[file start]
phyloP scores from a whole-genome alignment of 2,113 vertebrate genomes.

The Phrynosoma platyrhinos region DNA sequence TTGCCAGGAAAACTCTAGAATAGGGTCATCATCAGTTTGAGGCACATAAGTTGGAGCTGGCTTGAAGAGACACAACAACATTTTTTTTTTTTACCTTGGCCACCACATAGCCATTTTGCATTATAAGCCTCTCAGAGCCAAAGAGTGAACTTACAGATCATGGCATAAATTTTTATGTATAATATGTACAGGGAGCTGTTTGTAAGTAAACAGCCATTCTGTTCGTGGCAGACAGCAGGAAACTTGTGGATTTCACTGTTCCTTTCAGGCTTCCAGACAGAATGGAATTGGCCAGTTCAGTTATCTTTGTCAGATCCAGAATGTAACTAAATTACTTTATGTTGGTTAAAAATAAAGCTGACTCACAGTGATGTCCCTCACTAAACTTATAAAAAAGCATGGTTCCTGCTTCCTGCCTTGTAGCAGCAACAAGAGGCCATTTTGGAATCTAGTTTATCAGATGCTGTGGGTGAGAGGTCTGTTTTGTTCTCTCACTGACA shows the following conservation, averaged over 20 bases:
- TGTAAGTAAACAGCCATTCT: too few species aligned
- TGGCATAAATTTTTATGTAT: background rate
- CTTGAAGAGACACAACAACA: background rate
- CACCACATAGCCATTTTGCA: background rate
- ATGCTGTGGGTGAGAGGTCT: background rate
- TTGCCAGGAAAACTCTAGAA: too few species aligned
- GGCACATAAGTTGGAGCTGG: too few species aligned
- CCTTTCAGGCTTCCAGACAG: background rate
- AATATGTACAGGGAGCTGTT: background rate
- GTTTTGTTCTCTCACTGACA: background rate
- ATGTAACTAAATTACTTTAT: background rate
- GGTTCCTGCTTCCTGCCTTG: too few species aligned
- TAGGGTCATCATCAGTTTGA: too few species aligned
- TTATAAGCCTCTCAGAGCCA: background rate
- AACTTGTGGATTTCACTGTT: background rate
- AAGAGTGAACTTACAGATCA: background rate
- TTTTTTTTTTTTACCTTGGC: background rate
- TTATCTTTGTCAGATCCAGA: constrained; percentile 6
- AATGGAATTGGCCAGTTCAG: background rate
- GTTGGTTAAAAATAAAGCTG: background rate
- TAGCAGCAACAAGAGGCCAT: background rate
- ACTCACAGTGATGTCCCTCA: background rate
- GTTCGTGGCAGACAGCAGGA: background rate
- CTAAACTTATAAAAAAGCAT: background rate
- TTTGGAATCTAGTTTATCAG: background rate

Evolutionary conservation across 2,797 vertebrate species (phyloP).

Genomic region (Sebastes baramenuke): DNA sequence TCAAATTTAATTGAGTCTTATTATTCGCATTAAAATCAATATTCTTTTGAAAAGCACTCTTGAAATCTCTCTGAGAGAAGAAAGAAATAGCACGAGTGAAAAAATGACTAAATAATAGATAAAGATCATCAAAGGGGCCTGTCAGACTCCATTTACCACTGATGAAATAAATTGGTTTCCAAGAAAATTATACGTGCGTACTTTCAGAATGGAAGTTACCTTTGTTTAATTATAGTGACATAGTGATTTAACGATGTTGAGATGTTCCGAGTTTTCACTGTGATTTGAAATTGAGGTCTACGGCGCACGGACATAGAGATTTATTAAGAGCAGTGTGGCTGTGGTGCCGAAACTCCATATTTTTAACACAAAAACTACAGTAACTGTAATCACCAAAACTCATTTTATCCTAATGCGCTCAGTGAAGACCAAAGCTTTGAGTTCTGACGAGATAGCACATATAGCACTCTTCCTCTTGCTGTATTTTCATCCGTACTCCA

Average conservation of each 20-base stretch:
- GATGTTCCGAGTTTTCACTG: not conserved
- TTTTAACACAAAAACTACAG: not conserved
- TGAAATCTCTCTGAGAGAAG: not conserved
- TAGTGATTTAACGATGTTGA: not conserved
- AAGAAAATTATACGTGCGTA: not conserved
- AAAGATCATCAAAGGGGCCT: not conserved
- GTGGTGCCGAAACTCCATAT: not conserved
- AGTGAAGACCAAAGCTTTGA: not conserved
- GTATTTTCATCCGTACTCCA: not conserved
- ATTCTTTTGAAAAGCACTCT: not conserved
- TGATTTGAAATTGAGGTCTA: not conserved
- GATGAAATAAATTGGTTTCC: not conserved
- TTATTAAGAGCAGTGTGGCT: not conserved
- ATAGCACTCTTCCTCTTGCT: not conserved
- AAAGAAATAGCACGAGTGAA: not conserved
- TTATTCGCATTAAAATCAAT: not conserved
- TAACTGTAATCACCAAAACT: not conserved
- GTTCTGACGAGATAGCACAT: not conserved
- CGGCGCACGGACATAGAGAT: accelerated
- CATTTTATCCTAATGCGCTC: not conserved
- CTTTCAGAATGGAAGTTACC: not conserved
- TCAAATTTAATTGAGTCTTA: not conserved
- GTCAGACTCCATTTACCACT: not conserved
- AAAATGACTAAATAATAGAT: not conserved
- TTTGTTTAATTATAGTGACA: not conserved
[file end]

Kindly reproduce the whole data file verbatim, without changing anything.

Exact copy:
phyloP scores from a whole-genome alignment of 2,113 vertebrate genomes.

The Phrynosoma platyrhinos region DNA sequence TTGCCAGGAAAACTCTAGAATAGGGTCATCATCAGTTTGAGGCACATAAGTTGGAGCTGGCTTGAAGAGACACAACAACATTTTTTTTTTTTACCTTGGCCACCACATAGCCATTTTGCATTATAAGCCTCTCAGAGCCAAAGAGTGAACTTACAGATCATGGCATAAATTTTTATGTATAATATGTACAGGGAGCTGTTTGTAAGTAAACAGCCATTCTGTTCGTGGCAGACAGCAGGAAACTTGTGGATTTCACTGTTCCTTTCAGGCTTCCAGACAGAATGGAATTGGCCAGTTCAGTTATCTTTGTCAGATCCAGAATGTAACTAAATTACTTTATGTTGGTTAAAAATAAAGCTGACTCACAGTGATGTCCCTCACTAAACTTATAAAAAAGCATGGTTCCTGCTTCCTGCCTTGTAGCAGCAACAAGAGGCCATTTTGGAATCTAGTTTATCAGATGCTGTGGGTGAGAGGTCTGTTTTGTTCTCTCACTGACA shows the following conservation, averaged over 20 bases:
- TGTAAGTAAACAGCCATTCT: too few species aligned
- TGGCATAAATTTTTATGTAT: background rate
- CTTGAAGAGACACAACAACA: background rate
- CACCACATAGCCATTTTGCA: background rate
- ATGCTGTGGGTGAGAGGTCT: background rate
- TTGCCAGGAAAACTCTAGAA: too few species aligned
- GGCACATAAGTTGGAGCTGG: too few species aligned
- CCTTTCAGGCTTCCAGACAG: background rate
- AATATGTACAGGGAGCTGTT: background rate
- GTTTTGTTCTCTCACTGACA: background rate
- ATGTAACTAAATTACTTTAT: background rate
- GGTTCCTGCTTCCTGCCTTG: too few species aligned
- TAGGGTCATCATCAGTTTGA: too few species aligned
- TTATAAGCCTCTCAGAGCCA: background rate
- AACTTGTGGATTTCACTGTT: background rate
- AAGAGTGAACTTACAGATCA: background rate
- TTTTTTTTTTTTACCTTGGC: background rate
- TTATCTTTGTCAGATCCAGA: constrained; percentile 6
- AATGGAATTGGCCAGTTCAG: background rate
- GTTGGTTAAAAATAAAGCTG: background rate
- TAGCAGCAACAAGAGGCCAT: background rate
- ACTCACAGTGATGTCCCTCA: background rate
- GTTCGTGGCAGACAGCAGGA: background rate
- CTAAACTTATAAAAAAGCAT: background rate
- TTTGGAATCTAGTTTATCAG: background rate

Evolutionary conservation across 2,797 vertebrate species (phyloP).

Genomic region (Sebastes baramenuke): DNA sequence TCAAATTTAATTGAGTCTTATTATTCGCATTAAAATCAATATTCTTTTGAAAAGCACTCTTGAAATCTCTCTGAGAGAAGAAAGAAATAGCACGAGTGAAAAAATGACTAAATAATAGATAAAGATCATCAAAGGGGCCTGTCAGACTCCATTTACCACTGATGAAATAAATTGGTTTCCAAGAAAATTATACGTGCGTACTTTCAGAATGGAAGTTACCTTTGTTTAATTATAGTGACATAGTGATTTAACGATGTTGAGATGTTCCGAGTTTTCACTGTGATTTGAAATTGAGGTCTACGGCGCACGGACATAGAGATTTATTAAGAGCAGTGTGGCTGTGGTGCCGAAACTCCATATTTTTAACACAAAAACTACAGTAACTGTAATCACCAAAACTCATTTTATCCTAATGCGCTCAGTGAAGACCAAAGCTTTGAGTTCTGACGAGATAGCACATATAGCACTCTTCCTCTTGCTGTATTTTCATCCGTACTCCA

Average conservation of each 20-base stretch:
- GATGTTCCGAGTTTTCACTG: not conserved
- TTTTAACACAAAAACTACAG: not conserved
- TGAAATCTCTCTGAGAGAAG: not conserved
- TAGTGATTTAACGATGTTGA: not conserved
- AAGAAAATTATACGTGCGTA: not conserved
- AAAGATCATCAAAGGGGCCT: not conserved
- GTGGTGCCGAAACTCCATAT: not conserved
- AGTGAAGACCAAAGCTTTGA: not conserved
- GTATTTTCATCCGTACTCCA: not conserved
- ATTCTTTTGAAAAGCACTCT: not conserved
- TGATTTGAAATTGAGGTCTA: not conserved
- GATGAAATAAATTGGTTTCC: not conserved
- TTATTAAGAGCAGTGTGGCT: not conserved
- ATAGCACTCTTCCTCTTGCT: not conserved
- AAAGAAATAGCACGAGTGAA: not conserved
- TTATTCGCATTAAAATCAAT: not conserved
- TAACTGTAATCACCAAAACT: not conserved
- GTTCTGACGAGATAGCACAT: not conserved
- CGGCGCACGGACATAGAGAT: accelerated
- CATTTTATCCTAATGCGCTC: not conserved
- CTTTCAGAATGGAAGTTACC: not conserved
- TCAAATTTAATTGAGTCTTA: not conserved
- GTCAGACTCCATTTACCACT: not conserved
- AAAATGACTAAATAATAGAT: not conserved
- TTTGTTTAATTATAGTGACA: not conserved